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DENVER (KDVR) — A group says it has collected more than 220,000 signatures for a new ballot initiative in Colorado that would set aside hundreds of millions of dollars each year to dedicate to building more affordable housing.

The initiative would dedicate 0.1% of income tax revenue that would go toward the general fund every year, totaling roughly $300 million, and divert that money to an affordable housing fund that goes toward building more units and affordable homes.

The group, Make Colorado Affordable, claims the designated funds would increase affordable housing stock by 3% each year and could lead to 170,000 affordable homes and rental units being built over the next 20 years.

Advocates for the measure, including Habitat for Humanity of Metro Denver Executive Director Heather Lafferty and Housing Colorado Executive Director Brian Rossbert, discussed the new measure Thursday morning.

If the measure makes the ballot and passes, local governments would have to apply through the Department of Housing or Colorado Housing and Finance Authority. The application would have to include a commitment to increase the number of affordable units by 3% annually. Those communities must also incentivize things like high-density housing, mixed-income housing and affordable housing in areas where it barely exists.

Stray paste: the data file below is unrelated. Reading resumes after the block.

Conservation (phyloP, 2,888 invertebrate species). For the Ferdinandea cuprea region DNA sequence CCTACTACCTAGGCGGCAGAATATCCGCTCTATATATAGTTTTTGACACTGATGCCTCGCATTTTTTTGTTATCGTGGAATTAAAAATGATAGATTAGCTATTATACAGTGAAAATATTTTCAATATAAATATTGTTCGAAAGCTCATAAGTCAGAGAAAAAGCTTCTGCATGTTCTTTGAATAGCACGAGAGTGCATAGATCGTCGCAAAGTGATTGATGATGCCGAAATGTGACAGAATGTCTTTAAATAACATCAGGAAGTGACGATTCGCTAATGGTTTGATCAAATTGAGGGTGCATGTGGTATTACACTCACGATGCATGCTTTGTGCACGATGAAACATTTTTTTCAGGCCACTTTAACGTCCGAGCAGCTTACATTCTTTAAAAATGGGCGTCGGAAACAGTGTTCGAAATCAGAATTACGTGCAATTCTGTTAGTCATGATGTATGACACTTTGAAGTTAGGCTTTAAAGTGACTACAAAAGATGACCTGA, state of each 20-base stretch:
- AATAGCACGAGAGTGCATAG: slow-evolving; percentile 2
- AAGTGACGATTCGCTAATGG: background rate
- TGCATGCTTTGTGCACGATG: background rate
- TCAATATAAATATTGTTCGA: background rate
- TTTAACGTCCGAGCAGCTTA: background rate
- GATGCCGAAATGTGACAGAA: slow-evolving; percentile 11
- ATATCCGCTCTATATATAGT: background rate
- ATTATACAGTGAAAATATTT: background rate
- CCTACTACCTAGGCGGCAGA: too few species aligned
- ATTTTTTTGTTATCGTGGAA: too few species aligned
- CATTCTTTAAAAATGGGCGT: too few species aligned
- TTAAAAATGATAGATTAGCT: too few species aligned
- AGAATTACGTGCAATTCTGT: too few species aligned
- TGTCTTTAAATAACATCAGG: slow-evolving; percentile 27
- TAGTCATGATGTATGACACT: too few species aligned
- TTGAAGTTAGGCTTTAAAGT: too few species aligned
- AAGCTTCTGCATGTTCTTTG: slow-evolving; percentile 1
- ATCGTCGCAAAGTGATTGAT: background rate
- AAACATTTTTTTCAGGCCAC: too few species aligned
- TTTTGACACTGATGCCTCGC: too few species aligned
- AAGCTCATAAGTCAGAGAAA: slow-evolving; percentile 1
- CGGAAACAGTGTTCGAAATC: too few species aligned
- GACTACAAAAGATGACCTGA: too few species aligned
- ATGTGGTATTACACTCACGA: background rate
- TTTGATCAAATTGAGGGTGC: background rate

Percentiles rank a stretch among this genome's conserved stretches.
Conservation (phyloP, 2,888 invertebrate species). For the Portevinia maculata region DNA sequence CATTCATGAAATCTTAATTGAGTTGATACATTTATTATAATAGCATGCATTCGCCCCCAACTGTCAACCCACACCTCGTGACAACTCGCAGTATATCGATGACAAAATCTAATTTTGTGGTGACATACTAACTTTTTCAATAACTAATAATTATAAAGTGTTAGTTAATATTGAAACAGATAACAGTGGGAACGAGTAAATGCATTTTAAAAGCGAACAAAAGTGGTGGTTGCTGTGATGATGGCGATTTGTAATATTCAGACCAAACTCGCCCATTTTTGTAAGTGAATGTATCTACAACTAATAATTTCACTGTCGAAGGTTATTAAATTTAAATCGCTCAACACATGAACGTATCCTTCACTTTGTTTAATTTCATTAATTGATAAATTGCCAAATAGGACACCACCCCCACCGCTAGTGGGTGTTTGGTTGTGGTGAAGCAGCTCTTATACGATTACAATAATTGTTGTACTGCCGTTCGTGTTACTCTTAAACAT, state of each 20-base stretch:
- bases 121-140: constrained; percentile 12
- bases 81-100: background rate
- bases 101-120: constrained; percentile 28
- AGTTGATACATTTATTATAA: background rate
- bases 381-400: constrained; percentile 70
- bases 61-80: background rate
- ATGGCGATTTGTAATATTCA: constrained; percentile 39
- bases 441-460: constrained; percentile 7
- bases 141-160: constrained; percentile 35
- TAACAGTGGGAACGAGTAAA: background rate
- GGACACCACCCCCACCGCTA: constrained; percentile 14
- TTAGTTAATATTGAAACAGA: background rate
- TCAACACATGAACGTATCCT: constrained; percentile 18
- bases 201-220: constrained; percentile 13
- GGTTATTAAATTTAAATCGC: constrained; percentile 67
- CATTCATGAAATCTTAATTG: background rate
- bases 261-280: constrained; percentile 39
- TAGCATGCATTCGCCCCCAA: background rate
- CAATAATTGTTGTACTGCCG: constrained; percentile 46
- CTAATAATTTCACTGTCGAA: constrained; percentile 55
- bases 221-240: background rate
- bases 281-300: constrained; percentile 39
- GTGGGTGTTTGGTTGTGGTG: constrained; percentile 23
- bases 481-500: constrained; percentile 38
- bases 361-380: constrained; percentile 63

Advance Colorado Action, a conservative group that advocates for smaller government, released a statement in opposition to Initiative 108. The group’s senior advisor, Michael Fields, is FOX31 and Channel 2’s political analyst and a Republican strategist.

You would think that with bipartisan support for our $750 TABOR refund checks this year, liberal special interests would back off their push to go after that money. But that’s not the case.

There is nothing ‘affordable’ about taking $300 million of our TABOR tax refunds for a flawed housing measure. To fix our state’s housing crisis, we need to build more, not tax more. Coloradans are struggling – and they want their full TABOR refund in upcoming years.

Michael Fields

When asked how the diverted general fund revenue would impact TABOR and specifically TABOR refunds to taxpayers, president of Gary Community Ventures and former state Sen. Mike Johnston said, “By the voters approving the use of that, that de-Bruces that $300 million, which means that doesn’t count towards the TABOR cap anymore so there’s now $300 million more space that allows $300 million in what could be refunds to drop into the general fund so the general fund stays whole.”

You can watch the announcement on FOX31 NOW in the player above.